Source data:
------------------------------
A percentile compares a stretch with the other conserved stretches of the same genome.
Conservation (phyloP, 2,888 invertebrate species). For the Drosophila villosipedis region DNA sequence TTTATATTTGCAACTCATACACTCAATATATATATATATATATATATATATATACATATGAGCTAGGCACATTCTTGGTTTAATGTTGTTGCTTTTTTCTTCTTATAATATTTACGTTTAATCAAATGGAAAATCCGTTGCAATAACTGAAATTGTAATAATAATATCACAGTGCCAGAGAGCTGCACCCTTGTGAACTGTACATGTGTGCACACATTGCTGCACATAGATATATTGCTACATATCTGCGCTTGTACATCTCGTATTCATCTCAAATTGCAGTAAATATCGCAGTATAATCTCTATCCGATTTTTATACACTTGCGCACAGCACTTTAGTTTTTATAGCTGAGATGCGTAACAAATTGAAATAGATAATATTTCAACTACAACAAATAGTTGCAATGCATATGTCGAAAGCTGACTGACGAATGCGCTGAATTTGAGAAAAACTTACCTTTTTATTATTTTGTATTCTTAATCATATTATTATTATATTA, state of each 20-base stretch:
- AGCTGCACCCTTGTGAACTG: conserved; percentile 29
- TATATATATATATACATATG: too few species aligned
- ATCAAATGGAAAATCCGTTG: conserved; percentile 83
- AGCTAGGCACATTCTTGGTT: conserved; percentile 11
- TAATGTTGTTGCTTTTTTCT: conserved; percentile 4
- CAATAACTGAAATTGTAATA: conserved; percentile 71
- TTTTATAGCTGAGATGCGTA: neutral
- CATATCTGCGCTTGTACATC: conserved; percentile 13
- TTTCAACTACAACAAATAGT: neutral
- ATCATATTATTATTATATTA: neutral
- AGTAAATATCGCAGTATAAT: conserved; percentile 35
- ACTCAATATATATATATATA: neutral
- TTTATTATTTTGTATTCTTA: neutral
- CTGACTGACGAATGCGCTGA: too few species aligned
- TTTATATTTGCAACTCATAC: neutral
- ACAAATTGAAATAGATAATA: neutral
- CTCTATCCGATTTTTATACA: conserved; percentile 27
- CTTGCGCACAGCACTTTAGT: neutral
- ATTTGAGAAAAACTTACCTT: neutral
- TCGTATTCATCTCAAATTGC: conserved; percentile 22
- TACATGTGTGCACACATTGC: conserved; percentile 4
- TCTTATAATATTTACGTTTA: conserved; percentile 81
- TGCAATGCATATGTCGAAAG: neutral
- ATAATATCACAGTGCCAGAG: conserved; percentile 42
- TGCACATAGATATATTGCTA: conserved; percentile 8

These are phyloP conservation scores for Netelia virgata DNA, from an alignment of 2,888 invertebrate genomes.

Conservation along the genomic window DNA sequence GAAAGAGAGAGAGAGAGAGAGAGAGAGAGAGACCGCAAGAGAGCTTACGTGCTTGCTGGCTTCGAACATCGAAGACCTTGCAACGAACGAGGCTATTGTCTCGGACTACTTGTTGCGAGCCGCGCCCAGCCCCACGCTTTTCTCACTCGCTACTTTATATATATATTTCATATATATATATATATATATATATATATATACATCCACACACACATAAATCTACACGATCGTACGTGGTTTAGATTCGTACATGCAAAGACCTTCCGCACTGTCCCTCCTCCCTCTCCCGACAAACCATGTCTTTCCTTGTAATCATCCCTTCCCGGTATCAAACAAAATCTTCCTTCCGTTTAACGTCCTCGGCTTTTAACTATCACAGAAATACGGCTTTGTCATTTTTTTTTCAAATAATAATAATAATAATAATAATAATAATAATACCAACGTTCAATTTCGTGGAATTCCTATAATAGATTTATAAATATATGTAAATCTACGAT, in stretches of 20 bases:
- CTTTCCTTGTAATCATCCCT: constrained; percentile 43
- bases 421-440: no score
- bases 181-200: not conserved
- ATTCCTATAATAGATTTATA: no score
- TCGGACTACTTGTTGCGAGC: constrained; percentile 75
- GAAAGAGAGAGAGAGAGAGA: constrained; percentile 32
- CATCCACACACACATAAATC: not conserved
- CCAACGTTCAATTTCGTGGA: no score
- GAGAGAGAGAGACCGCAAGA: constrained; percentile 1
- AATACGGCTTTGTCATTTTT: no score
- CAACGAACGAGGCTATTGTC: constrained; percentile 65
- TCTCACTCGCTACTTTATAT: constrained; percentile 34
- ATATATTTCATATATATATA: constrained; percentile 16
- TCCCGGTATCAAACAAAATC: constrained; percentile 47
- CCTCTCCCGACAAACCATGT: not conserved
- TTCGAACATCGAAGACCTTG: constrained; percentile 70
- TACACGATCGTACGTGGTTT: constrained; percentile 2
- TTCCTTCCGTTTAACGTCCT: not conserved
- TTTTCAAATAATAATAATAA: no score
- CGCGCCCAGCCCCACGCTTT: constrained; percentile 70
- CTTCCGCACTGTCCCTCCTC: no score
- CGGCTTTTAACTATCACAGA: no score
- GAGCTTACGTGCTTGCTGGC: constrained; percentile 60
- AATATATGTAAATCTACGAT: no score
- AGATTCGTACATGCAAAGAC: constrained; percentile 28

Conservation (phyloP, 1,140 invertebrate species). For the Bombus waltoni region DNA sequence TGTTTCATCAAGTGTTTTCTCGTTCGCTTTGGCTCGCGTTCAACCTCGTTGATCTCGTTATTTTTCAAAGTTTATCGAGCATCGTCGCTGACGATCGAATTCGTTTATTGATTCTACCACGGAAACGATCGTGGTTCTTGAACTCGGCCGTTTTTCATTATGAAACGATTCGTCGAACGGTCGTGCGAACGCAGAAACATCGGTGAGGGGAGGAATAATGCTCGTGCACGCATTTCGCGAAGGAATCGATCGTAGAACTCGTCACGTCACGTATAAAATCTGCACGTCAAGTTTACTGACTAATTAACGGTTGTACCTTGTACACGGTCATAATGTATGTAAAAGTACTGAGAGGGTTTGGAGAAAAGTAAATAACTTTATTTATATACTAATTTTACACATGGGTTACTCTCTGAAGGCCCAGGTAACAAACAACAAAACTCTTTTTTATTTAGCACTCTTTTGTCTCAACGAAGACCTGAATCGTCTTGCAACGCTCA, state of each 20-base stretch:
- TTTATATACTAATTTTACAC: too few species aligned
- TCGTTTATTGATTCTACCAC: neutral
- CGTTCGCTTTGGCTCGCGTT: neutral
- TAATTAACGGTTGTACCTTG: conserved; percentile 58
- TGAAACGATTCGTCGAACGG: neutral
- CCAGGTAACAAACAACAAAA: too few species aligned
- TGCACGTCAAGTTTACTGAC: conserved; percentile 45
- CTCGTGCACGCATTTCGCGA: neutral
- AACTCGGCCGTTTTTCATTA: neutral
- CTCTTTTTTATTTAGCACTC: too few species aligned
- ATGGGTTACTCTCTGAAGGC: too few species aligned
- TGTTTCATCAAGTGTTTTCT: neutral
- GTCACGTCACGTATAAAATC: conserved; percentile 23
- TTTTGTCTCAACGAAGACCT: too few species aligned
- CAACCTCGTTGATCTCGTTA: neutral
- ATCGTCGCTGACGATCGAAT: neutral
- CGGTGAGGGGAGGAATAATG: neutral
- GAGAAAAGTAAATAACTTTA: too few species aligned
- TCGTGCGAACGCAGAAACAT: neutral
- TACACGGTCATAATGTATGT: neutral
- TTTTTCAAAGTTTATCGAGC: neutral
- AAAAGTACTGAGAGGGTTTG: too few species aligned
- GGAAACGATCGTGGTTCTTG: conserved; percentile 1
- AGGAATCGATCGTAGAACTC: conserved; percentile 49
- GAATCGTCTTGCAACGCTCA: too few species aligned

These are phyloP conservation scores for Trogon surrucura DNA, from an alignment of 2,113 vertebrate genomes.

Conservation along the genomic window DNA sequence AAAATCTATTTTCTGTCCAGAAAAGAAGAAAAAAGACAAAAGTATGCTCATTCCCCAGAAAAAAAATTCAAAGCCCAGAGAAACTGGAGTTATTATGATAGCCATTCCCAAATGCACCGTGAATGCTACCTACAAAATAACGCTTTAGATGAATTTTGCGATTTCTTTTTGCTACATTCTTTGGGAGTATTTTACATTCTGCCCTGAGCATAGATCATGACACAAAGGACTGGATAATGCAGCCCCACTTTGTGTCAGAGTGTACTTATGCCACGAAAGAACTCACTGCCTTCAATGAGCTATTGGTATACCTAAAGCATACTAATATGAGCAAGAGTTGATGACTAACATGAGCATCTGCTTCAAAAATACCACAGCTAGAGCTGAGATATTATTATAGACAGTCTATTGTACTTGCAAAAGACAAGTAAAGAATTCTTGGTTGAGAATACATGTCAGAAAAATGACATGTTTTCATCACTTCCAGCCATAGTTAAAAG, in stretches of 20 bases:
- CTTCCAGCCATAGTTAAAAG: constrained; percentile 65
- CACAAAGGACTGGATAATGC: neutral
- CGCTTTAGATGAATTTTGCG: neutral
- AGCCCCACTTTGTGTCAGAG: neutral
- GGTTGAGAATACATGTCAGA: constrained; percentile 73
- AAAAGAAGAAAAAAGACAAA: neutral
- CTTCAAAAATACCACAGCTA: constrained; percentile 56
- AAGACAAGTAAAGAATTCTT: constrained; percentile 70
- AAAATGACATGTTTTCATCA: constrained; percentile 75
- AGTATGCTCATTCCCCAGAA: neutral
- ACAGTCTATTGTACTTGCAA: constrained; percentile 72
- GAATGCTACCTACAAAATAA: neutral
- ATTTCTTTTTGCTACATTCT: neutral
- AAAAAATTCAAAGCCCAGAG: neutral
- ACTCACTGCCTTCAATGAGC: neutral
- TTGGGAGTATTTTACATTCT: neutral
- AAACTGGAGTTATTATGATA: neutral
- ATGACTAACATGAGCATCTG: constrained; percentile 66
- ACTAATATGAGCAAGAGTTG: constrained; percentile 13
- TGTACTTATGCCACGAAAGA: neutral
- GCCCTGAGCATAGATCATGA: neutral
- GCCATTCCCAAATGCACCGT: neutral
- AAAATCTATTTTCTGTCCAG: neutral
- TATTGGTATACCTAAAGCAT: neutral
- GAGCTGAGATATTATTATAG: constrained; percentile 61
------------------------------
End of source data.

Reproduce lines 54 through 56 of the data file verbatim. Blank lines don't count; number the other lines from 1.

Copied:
- AGATTCGTACATGCAAAGAC: constrained; percentile 28

Conservation (phyloP, 1,140 invertebrate species). For the Bombus waltoni region DNA sequence TGTTTCATCAAGTGTTTTCTCGTTCGCTTTGGCTCGCGTTCAACCTCGTTGATCTCGTTATTTTTCAAAGTTTATCGAGCATCGTCGCTGACGATCGAATTCGTTTATTGATTCTACCACGGAAACGATCGTGGTTCTTGAACTCGGCCGTTTTTCATTATGAAACGATTCGTCGAACGGTCGTGCGAACGCAGAAACATCGGTGAGGGGAGGAATAATGCTCGTGCACGCATTTCGCGAAGGAATCGATCGTAGAACTCGTCACGTCACGTATAAAATCTGCACGTCAAGTTTACTGACTAATTAACGGTTGTACCTTGTACACGGTCATAATGTATGTAAAAGTACTGAGAGGGTTTGGAGAAAAGTAAATAACTTTATTTATATACTAATTTTACACATGGGTTACTCTCTGAAGGCCCAGGTAACAAACAACAAAACTCTTTTTTATTTAGCACTCTTTTGTCTCAACGAAGACCTGAATCGTCTTGCAACGCTCA, state of each 20-base stretch:
- TTTATATACTAATTTTACAC: too few species aligned